In the end, I did have the “bad news” that I need to return to have a couple of cavities taken care of, and some sealing work done on recessed gum areas.  Basically same ol’, same ol’.   Something to be excited about coming back for?  No, of course not.  But I know they will do a good job, they will have me done and out in less than an hour, and with hope my teeth will last me until I’m old and grey.  The most painful part will be the co-pay, since good service doesn’t come cheap, even with insurance.

I can’t help but wonder if the experience of going to the dentist has improved thanks to the high number of women in the field.  I don’t think I’ve ever met a male hygienist.  I’m sure they are out there somewhere, but the majority of them, along with nurses, assistants, and a growing number of Dentists, seem to be female.  And women truly get the importance of being comfortable, of setting aside fear, of being positively open and honest – and putting some fun and humor into every day.  My son, although now a teenager, still goes to his Pediatric dentist.  The women who give him his exams and cleanings, know him and are well aware that when he was younger he had a very sensitive gag reflex…which now, thanks to his maturity and their coaching, is nearly non-existent.  He is totally comfortable with them and knows he can talk to them (well, again, when the fingers and instruments are not in his mouth.)

This is not to say that men make bad dentists or doctors – that would be a ridiculous claim to make. But when I think back about any medical issues I’ve had, it is the women who stand out in my mind as being the best at putting me at ease.  Perhaps it is just in our blood as RW’s to treat others the way we want to be treated, not to mention the desire to encourage each other to take care of ourselves. We are busy, hard-working, often stressed-out humans who find it hard to take the time out of our busy schedules for preventative health maintenance. It makes sense that we will listen to other women who totally get it, and who can be our voices of reason to get us to pause for our own good.

And if that means pretty décor, chit-chat, nice music and funky sunglasses, so be it.  It really doesn’t take much effort or ingenuity to create a positive environment and add pleasant touches to get through to us.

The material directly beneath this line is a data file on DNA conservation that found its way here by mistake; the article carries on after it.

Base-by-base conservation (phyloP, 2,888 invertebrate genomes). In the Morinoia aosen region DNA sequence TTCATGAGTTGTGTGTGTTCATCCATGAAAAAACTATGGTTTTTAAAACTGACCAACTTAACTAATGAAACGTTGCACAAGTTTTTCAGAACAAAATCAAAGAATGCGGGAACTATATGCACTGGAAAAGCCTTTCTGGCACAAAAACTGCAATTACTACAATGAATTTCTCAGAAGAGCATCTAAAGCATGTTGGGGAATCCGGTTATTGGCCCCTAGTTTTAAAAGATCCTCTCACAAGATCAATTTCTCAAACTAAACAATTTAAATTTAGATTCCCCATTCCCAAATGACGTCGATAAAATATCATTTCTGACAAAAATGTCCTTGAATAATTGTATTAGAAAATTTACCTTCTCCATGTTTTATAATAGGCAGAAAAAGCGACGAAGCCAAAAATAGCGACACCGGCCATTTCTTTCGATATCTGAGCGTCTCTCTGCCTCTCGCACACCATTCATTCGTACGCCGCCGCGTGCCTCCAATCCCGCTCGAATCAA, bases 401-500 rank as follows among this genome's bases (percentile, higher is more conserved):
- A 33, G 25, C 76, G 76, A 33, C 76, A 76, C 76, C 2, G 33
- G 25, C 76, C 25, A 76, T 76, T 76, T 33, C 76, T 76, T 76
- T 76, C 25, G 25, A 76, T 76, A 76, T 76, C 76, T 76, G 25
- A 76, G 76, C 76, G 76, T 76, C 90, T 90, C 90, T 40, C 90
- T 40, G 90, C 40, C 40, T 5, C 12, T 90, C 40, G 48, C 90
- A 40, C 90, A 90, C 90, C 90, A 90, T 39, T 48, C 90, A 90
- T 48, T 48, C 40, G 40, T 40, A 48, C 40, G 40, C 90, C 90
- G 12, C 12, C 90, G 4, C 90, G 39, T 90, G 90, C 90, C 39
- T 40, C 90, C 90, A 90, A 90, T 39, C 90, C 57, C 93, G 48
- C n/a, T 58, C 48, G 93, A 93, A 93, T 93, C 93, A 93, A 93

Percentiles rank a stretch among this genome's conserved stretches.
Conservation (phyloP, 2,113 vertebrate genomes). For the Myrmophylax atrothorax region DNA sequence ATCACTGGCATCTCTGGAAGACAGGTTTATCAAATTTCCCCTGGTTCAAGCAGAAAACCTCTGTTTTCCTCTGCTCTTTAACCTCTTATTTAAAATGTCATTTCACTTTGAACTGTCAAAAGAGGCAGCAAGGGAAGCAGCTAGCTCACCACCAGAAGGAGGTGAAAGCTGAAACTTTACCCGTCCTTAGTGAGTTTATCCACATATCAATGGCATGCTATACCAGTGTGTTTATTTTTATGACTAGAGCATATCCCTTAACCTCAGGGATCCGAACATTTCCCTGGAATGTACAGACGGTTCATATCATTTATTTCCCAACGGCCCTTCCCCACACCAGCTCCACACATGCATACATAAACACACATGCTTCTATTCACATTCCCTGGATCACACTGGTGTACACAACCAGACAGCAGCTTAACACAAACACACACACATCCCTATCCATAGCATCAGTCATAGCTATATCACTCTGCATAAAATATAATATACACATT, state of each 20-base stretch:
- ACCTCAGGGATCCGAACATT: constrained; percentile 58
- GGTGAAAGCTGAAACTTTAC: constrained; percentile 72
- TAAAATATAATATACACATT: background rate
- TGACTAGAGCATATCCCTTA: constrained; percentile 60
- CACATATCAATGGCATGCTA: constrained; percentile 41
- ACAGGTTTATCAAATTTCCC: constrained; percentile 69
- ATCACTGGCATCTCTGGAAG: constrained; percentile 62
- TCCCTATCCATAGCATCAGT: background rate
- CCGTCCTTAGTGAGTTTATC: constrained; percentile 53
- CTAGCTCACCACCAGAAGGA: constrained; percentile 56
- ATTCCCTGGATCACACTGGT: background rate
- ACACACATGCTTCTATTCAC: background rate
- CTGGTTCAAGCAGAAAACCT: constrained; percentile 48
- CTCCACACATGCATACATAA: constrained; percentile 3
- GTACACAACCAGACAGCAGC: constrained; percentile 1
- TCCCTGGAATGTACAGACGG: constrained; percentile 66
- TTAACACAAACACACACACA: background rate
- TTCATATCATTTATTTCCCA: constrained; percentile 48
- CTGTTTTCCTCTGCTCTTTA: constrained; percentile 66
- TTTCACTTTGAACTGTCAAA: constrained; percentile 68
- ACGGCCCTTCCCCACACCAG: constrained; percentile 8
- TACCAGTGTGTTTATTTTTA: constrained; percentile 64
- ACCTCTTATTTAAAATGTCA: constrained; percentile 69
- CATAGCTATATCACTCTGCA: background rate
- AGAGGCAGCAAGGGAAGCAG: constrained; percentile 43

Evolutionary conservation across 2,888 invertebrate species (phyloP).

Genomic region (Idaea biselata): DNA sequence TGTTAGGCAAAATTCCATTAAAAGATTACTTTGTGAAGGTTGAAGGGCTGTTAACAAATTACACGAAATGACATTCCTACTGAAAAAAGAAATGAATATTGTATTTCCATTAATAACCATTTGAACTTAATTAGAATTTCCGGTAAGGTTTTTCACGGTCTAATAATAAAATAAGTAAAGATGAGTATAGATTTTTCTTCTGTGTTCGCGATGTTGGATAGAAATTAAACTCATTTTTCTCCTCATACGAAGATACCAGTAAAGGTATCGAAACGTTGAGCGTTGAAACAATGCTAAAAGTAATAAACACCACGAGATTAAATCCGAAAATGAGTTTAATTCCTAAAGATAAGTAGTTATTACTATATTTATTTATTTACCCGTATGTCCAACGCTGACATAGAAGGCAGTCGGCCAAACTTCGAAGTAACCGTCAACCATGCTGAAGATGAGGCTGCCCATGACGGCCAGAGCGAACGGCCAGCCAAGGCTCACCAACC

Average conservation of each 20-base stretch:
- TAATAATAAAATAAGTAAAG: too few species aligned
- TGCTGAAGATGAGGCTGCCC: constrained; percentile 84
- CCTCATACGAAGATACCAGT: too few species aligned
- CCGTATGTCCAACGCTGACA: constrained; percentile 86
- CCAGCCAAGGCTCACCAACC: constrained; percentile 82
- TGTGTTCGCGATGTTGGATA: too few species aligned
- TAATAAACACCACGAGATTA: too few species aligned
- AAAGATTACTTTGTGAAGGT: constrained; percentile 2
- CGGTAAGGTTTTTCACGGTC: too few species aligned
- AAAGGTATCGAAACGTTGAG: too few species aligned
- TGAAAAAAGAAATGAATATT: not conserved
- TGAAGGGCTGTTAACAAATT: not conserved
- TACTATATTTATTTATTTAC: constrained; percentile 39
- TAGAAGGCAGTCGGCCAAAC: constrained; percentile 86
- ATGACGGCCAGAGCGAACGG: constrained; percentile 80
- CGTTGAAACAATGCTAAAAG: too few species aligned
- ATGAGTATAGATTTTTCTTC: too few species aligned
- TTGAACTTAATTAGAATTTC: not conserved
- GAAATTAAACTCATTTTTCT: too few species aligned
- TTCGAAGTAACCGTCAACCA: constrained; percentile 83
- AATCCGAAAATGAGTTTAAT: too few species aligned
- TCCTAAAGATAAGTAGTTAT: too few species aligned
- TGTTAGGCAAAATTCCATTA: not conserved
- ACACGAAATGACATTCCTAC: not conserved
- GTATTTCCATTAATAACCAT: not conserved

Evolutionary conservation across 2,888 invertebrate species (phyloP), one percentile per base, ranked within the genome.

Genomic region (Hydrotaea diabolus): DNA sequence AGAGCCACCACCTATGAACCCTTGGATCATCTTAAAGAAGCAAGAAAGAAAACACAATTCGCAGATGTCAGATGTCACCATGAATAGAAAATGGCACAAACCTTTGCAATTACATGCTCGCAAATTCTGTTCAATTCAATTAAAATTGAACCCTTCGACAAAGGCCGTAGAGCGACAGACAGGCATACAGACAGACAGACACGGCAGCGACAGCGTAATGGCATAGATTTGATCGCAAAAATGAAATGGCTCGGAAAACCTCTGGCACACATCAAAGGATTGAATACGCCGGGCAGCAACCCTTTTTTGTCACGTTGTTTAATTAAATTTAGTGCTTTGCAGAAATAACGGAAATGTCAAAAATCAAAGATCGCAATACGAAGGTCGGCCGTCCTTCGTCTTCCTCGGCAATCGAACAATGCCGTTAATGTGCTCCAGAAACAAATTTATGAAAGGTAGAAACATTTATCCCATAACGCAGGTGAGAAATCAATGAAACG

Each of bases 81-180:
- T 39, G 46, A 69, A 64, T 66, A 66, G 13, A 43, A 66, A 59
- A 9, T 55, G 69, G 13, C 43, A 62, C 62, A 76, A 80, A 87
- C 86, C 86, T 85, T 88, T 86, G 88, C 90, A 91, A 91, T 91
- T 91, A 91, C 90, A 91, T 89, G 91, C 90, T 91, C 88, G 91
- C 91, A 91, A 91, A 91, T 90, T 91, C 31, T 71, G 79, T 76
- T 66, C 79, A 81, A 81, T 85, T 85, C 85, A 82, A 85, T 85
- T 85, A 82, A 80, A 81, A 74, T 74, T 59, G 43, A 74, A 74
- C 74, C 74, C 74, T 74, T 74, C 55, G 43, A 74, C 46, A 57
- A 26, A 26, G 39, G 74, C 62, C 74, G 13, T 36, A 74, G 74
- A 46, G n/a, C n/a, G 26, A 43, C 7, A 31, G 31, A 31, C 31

Just don’t get one of those cat clocks. I’ll head for the hills.



Posted in adults, communication, convenience, decor, doctors, family, Health, Kids, life phases, medical, Professions, real women, safety, self care, skills, stress, Uncategorized | Tagged , , , , , , , , , | 2 Comments

Resolving to be Realistic

woman making listA friend sent me a card some time ago that showed a woman standing at a store counter, a sign hanging above her that read Exchanges. She was requesting an exchange to get her old body back. I can totally relate.

The humor is especially fitting this time of year. It seems the national pastime between Christmas and the New Year is to do returns and exchanges of gifts, and to lament the amount of holiday food and beverage we have all consumed along with a lack of exercise.

This inevitably leads to the next popular activity of the season: the setting of New Year Resolutions. I’ve never been a big resolution setter. Primarily because I’m a classic one for stating my intentions, then promptly forgetting them. Just like I can’t tell you if any birthday cake wishes have ever come true, because I don’t remember what I wished for by the time I’m done with my ice cream. The other reason I’ve never been a big fan is because it seems a harsh way to set ourselves up to fail. The word Resolution carries such weight, it seems everyone feels compelled to make grandiose promises.   Lose 20 pounds, learn a new language, run a marathon…. eeesh. That’s a whole lot of pressure, and when it doesn’t happen we end up feeling worse. Not a nice way to start “new”.

The other issue I have with this practice, is that by making resolutions, we are stating that we aren’t good enough, and need to make some sort of self-improvements. As if we haven’t just spent the past year busting our butts to stay healthy, pay the bills, take care of family, do our jobs, and overall be good people. Nope. That’s not enough. We must resolve to be better in some way. Geez, how depressing.